Now, Snap says 158 million people use its app on a daily basis — more than Twitter. The average user opens it 18 times a day and, all together, they send 2.5 billion photos and videos every 24 hours. They can add filters to their pictures, send customized stickers and add special effects. The company now sells video-recording sunglasses, and it describes itself first and foremost as a "camera company."
Snap says its products are meant to let people "live in the moment," and indeed, Snapchat’s success owes largely to the fact that its posts go away.
Social networks like Facebook and Instagram show their users at their best, but Snapchat isn't so manicured. It pushed out perfectly posed photos and made room for spontaneous selfies instead.
Yet for as much as it’s changed, the way Snap describes itself today isn’t so different from the way Picaboo did back then, when Brown was writing press releases to drum up interest, court filings show.
"Send Picaboos like you experience the world around you!" Brown wrote in a draft press release in 2011. "These are photos of moments, so capture them how you live out your daily life."
Years later, as it prepared to go public, the company would write in a prospectus for investors that it hoped to bring to online communication what everyday conversations already had: "spontaneity, emotion, honesty — the full range of human expression that makes us human in the first place."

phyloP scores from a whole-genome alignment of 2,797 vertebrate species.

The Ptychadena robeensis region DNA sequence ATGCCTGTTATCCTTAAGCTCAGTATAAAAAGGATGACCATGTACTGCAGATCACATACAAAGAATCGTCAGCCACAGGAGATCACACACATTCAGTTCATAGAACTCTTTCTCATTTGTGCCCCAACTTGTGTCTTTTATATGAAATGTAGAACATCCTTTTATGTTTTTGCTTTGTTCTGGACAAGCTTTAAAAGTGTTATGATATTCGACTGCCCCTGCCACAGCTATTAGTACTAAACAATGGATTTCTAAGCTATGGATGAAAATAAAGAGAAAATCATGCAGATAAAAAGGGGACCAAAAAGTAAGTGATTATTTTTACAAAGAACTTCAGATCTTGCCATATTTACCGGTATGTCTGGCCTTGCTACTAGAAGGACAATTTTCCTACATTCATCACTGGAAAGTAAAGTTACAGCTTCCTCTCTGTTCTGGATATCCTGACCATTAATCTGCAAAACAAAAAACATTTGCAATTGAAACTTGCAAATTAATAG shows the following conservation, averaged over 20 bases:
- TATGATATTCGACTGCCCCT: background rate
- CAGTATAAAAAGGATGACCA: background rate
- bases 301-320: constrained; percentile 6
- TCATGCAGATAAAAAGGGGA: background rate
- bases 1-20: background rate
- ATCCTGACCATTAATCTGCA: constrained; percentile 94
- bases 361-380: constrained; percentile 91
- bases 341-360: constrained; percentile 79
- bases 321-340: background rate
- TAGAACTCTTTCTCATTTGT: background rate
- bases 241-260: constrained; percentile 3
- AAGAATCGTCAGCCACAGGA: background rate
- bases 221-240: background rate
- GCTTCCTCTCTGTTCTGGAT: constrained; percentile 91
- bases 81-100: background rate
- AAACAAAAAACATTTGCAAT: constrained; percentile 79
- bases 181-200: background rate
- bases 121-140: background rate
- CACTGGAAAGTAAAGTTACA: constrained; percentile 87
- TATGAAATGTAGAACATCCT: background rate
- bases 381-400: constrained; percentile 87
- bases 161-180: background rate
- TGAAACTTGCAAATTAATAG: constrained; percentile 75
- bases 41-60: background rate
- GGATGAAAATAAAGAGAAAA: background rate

A falling-out between friends
The falling-out happened late that summer, while Brown was back home in South Carolina.
After spending most of the break before his senior year in California, he'd returned to visit his parents and finish up the paperwork that would register the young company’s intellectual property.
He filed it that August, listing his parents’ address in a gated Columbia subdivision on a patent application for "timed, non-permanent picture messages for smart phone devices."
With it, he had the key to the legal argument he’d make two years later: On paper, he appeared to own a third of the company’s work.
A simmering question over his stake in the company apparently boiled over around the same time. On one side, Brown was asking about his role in Picaboo’s future. On the other, Spiegel was asking for a copy of the patent application, to see what exactly he’d filed.
A phone call later in the month grew heated, court documents show, and Spiegel hung up abruptly. Days later, Picaboo changed its passwords.